The days and nights of John Watson in the year after Sherlock’s death had blurred into a repetitive, gray haze. He got up, went to work, came home. Heated up a frozen dinner in the microwave and watched some telly in his chair, resolutely ignoring the empty one across from him. He then went to bed, usually between 2 or 3 in the morning, bleary eyed and with a head full of negative, roiling ideations, tossed and turned for a few fitful hours, then got up and did it all over again. He was numb. He knew it was the effect of the grief he felt over Sherlock’s passing, mixed with the trauma of having witnessed Sherlock’s black clad form plummet from the roof of St. Bartholomew’s hospital as John’s own heart plummeted to his feet and smashed into a thousand pieces.
He dutifully went to see his therapist every Thursday evening after work, sat across from her with his hands clenched in his lap and his eyes gazing hollowly out the window at the tops of the buildings across from her office, at the birds flitting through the sometimes slate gray, sometimes bright blue sky. He answered her questions as clearly as he could. He resolutely avoided talking about Sherlock until she pressured him into it, and when he finally did speak up, it was out of a sense of obligation, because he truly liked his therapist and didn’t want to be a difficult patient. He hated being confrontational, perhaps just a tiny bit more than he hated talking about his feelings regarding the death of his dearest friend. And so, at least once in a session, after they’d chatted about his work stress, his non-existent home and dating life and his family issues (usually involving Harry’s struggles to stay sober and John’s extended, three hour phone conversations with her, often at 3am), the topic always strayed back to Sherlock.
“Are you feeling up to talking about it today?” His therapist asked. She didn’t need to specify what “it” meant. Her large brown eyes full of sympathy, she leaned forward in her chair to give John every ounce of her attention. He really respected her kindness and her professionalism, but a small part of him hated her for poking at his wound this way every week. Still, he knew that he could only grieve aimlessly for so long before he moved forward with his life. It had been a full year. A listless, anguished, depressing year without the person he cared about the most in all the world. If he didn’t get past this eventually, it would do him in.
“I suppose so” he remarked glumly, bravely tearing his eyes away from the buildings and the sky outside the window to look in her general direction. He trained his eyes on her left earlobe, taking in the details of her small, gold earring and the curly dark hair that surrounded her ear. “What do you want to know?”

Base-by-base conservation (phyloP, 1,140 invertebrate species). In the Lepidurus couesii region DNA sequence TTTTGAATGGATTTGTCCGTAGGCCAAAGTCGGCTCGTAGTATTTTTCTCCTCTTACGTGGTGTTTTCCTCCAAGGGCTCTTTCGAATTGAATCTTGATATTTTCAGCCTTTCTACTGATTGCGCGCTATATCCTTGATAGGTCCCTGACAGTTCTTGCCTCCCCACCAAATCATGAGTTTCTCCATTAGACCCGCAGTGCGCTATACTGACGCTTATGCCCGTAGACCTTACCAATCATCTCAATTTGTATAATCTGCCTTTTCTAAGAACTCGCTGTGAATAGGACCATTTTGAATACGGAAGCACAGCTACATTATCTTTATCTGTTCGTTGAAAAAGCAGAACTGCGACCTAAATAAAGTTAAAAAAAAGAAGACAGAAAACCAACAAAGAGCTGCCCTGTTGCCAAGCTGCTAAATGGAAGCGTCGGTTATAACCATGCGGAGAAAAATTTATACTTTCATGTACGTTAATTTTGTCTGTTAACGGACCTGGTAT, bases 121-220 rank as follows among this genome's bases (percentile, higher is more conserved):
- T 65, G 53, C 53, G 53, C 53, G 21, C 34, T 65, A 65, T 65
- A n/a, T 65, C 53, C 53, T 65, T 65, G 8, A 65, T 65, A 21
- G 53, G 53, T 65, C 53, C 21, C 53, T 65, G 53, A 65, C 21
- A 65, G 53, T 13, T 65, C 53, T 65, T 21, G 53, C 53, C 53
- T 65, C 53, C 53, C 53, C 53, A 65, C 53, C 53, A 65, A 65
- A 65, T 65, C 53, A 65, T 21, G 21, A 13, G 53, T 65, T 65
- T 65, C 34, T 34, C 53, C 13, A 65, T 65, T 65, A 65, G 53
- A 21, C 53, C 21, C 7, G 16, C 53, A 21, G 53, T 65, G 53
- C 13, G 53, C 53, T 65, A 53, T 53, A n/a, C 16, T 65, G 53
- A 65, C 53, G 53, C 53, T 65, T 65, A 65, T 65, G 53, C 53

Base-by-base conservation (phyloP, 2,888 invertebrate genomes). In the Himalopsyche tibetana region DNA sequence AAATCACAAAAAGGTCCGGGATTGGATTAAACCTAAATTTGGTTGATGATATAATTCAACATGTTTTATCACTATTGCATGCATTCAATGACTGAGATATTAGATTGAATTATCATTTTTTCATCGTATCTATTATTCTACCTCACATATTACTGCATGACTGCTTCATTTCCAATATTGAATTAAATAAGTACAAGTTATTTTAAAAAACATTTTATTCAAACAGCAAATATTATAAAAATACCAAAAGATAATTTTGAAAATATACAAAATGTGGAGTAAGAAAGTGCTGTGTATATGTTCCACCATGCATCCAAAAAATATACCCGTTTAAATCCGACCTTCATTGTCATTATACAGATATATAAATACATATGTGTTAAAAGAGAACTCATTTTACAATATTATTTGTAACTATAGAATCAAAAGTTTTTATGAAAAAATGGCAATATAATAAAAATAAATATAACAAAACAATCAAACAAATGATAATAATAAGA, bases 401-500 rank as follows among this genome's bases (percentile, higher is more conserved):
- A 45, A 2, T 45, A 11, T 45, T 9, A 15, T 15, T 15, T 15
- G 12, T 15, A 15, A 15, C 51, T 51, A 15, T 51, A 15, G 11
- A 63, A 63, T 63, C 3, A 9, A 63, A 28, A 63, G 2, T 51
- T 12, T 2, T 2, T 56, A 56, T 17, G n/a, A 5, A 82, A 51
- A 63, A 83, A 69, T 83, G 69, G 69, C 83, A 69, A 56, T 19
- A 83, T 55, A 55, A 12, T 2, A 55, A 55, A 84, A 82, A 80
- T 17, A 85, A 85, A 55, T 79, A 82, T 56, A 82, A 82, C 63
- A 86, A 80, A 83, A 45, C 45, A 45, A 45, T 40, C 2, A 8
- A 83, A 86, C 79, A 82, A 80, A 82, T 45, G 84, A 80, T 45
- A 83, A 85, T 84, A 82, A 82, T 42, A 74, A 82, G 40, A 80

“Well John.” she began with a sigh. One he knew was sympathetic, rather than long suffering. “It’s been almost a year since he passed”
“Since he killed himself” John amended with a bitter tone. “Can we not say ‘passed’, like it was a peaceful death in his sleep? He dashed himself against the street after leaping from the roof of a very tall building”
“Of course John. I’m sorry. I don’t mean to minimize the circumstances of his death” John felt a pang of guilt over having snapped at her.
“No. no. I get it. You’re just trying to do your job. I didn’t mean to be difficult” he mumbled out, hands twisting together in discomfort.
“It’s alright John. You’re entitled to a lot of frustration and anger… and grief. What you feel is never wrong and I understand why you’re upset” She was always so understanding and patient. “I just think it’s high time we dug a bit deeper into that grief so that we can start to break some of it up.” She could also be quite direct and quite persistent.
“Ok. fine. Dig” John somehow found the courage to meet her eyes and saw calm, sympathetic support there. He took a deep breath and prepared himself for the feelings he usually kept tamped down to come bubbling to the surface.
“John, I hope you don’t mind me saying, but it doesn’t feel as if you’re actually living your life right now. It feels more as if you’re going through the motions. I’m concerned that your grief over Sherlock’s death might be transitioning from a natural way to express emotional pain, and may in fact be becoming harmful to you.”
“No kidding” This was nothing John himself hadn’t struggled with, hadn’t been aware of already. Why the death of his best friend had affected him so much more strongly that even the death of his parents, more than any breakup with a girlfriend. He knew he was disproportionately hung up on Sherlock’s absence, but lacked the words to explain why.
As if reading his mind, his therapist asked “Why do you think it is that this has hit you so hard?” her voice careful and soft so as not to scare John away from the emotional work she was trying to draw out of him.
John took another deep, shaky breath and did his best to marshal his thoughts into words. He’d had a year to process and go over his feelings surrounding his friend’s death, and he knew a few things to be true that he still struggled mightily with expressing out loud. Maybe now was the time to try and get them out?